While Australia goes through the media furore of budget week, both France and Greece held their national election over the last week.
There is a consistent message In both European elections and in Australia’s pre-budget dramas. We should spend to grow.
Reacting to the harsh austerity measures enforced by the German-led European Union, Greek and French voters demanded that the government spend more money to encourage economic growth and prosperity. In the Australian budget there are measures designed to encourage consumers to buy more, to stimulate the economy.
This is all wrong. An economy doesn’t grow stronger by spending more; it grows more by making more.
For what is “growth” exactly?
Growth is when an economy is creating more value. If an economy consists of two cars, one boat, a dozen books and one person with a secondary education then that is how much value is in that economy. (Cars, boats, books and services like education are all economically valuable; that’s why they can be referred to as “value”.) When more value is coming into existence, the amount of value in the economy is growing, thus, we say the economy is growing.
Spending does not create more value. Take this example.
Toyota has a car. I have $19,000. I spend $19,000 to buy Toyota’s car. Now we are both happy. Both of us have increased the value of what we own. I have a car which is more valuable to me than having $19,000. And Toyota has $19,000, which is more valuable to them than having one more car in the parking lot.
By the way- the money burning in Toyota’s pocket isn’t actually value: it simply represents the power to get value. Toyota only wants the money because the CEO wants to go on a holiday to Hawaii. The money itself is valueless. Money’s value is simply what you can buy with that money. So essentially I traded the car for the trip to Hawaii. The money was just a proxy to represent what value is to different people.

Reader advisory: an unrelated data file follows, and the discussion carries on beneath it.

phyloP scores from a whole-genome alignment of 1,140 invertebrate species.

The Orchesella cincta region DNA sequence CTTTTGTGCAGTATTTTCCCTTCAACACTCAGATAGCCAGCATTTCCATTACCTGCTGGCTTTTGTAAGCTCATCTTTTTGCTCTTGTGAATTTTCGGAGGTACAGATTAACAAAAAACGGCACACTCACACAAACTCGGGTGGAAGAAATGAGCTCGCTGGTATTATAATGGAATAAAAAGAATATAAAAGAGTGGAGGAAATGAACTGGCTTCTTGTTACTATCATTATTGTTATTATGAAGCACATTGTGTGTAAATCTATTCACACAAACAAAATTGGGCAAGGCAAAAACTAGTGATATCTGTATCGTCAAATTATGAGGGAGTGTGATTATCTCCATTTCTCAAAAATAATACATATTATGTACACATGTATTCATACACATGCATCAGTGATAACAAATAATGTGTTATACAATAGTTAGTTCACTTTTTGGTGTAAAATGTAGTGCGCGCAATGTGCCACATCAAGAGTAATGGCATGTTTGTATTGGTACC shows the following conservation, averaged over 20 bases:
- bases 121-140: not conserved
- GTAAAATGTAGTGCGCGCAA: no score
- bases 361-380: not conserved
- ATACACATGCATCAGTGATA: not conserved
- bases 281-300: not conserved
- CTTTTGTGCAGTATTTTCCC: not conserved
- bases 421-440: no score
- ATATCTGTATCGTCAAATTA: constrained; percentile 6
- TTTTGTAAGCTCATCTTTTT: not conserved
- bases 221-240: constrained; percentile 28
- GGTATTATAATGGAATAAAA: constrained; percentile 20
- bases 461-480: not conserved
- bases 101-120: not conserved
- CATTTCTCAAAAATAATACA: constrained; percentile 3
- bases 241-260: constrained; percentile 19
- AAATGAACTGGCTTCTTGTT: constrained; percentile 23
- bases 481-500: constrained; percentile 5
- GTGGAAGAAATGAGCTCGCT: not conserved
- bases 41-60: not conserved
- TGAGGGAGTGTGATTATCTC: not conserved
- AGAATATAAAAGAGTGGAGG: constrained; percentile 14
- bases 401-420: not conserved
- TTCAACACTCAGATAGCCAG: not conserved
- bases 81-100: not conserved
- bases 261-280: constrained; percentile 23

But has society increased the value of the things in its economy? Has the economy grown? Not really. We’ve just redistributed the stuff. I had the money, now Toyota has the money. Toyota had the car, now I have the car. We’re both happier but our economy isn’t going anywhere.
So spending does not grow an economy, it simply redistributes it’s contents. But what if Toyota builds two cars?
Now they can sell me a car, and they can sell my uncle Bob a car too, both for $19,000. Now the CEO can take his wife to Hawaii too- and both Uncle Bob and I have a car. It’s the same spending story, but with a difference.
By making a new car, Toyota made new value. Before they made the car, the economy’s value was: 1 car, my $19,000 and Bob’s $19,000.
Now Toyota has made a second car, and the economy’s value is: 2 cars, my $19,000 and Bob’s $19,000. There is more value- the economy has grown!
That’s the answer. Production is what makes an economy grow. There is more value in an economy when we make new value. The more production there is, then the more value there is to spend your money on. But to focus on the symptom – spending, is to miss the cause of growth- production.
If the French president, the Greek voters and the Australian Treasurer want our economy to grow, then they need to encourage the production of new value, not the buying of old value. It’s as simple as that.